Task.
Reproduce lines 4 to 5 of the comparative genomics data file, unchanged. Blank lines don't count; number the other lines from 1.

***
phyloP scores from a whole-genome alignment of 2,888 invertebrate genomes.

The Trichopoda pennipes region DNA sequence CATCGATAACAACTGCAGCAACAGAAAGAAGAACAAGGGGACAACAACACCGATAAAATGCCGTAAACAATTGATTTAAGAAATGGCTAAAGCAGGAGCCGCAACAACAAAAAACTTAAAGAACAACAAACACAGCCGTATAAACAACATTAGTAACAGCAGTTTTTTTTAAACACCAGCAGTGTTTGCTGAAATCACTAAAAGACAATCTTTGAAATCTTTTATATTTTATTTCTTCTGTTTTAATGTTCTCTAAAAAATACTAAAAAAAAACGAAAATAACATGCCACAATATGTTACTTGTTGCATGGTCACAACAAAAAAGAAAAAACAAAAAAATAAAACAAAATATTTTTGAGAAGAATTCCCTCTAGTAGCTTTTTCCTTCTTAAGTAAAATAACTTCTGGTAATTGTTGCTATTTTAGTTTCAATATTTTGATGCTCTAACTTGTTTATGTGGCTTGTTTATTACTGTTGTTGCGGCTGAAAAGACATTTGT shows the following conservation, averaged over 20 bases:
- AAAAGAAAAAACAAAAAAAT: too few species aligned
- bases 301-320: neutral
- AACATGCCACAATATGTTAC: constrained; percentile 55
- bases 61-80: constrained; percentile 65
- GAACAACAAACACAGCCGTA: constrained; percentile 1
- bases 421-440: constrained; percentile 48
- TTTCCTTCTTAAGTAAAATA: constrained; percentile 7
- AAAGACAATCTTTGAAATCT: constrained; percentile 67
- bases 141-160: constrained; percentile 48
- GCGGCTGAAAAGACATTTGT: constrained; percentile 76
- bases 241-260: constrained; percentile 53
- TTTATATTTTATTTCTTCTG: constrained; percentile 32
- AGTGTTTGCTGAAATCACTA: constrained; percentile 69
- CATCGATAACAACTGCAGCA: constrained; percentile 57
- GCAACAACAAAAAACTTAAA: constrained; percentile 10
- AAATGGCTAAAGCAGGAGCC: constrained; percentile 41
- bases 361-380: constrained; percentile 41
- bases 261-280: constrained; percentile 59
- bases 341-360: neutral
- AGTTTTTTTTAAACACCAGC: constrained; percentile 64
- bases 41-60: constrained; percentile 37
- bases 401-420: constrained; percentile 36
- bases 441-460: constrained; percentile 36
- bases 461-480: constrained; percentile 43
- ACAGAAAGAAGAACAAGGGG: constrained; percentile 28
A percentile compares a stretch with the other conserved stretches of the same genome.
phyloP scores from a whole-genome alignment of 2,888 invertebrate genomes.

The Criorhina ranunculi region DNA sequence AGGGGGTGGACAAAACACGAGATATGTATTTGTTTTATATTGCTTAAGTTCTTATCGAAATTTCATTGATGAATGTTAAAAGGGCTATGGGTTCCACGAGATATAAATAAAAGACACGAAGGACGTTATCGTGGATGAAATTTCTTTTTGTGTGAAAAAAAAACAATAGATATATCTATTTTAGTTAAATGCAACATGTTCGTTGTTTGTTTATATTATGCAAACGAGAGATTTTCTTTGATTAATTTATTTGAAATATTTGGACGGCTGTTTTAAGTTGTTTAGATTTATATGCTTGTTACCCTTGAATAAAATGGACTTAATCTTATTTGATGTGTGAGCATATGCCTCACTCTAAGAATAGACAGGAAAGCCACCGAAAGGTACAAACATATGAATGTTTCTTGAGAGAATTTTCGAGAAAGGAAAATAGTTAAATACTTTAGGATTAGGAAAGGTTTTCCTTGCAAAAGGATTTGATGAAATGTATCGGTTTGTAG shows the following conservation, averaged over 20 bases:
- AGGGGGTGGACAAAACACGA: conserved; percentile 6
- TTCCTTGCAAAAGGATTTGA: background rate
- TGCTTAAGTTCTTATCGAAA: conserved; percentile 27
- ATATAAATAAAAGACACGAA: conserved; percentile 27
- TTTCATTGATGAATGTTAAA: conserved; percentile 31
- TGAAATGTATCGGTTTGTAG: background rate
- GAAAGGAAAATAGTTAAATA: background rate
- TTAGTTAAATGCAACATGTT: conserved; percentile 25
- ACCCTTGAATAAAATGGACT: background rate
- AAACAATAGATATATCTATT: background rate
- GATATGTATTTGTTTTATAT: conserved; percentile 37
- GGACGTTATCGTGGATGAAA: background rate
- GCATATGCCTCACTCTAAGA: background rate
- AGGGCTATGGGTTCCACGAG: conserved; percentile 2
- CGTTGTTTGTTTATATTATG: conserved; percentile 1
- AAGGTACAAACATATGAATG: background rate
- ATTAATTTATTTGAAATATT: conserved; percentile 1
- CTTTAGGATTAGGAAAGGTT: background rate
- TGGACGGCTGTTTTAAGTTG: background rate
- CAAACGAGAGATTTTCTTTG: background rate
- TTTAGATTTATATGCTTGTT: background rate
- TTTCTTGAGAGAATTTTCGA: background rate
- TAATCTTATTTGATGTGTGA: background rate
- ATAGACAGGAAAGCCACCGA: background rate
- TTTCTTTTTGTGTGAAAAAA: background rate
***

- bases 301-320: neutral
- AACATGCCACAATATGTTAC: constrained; percentile 55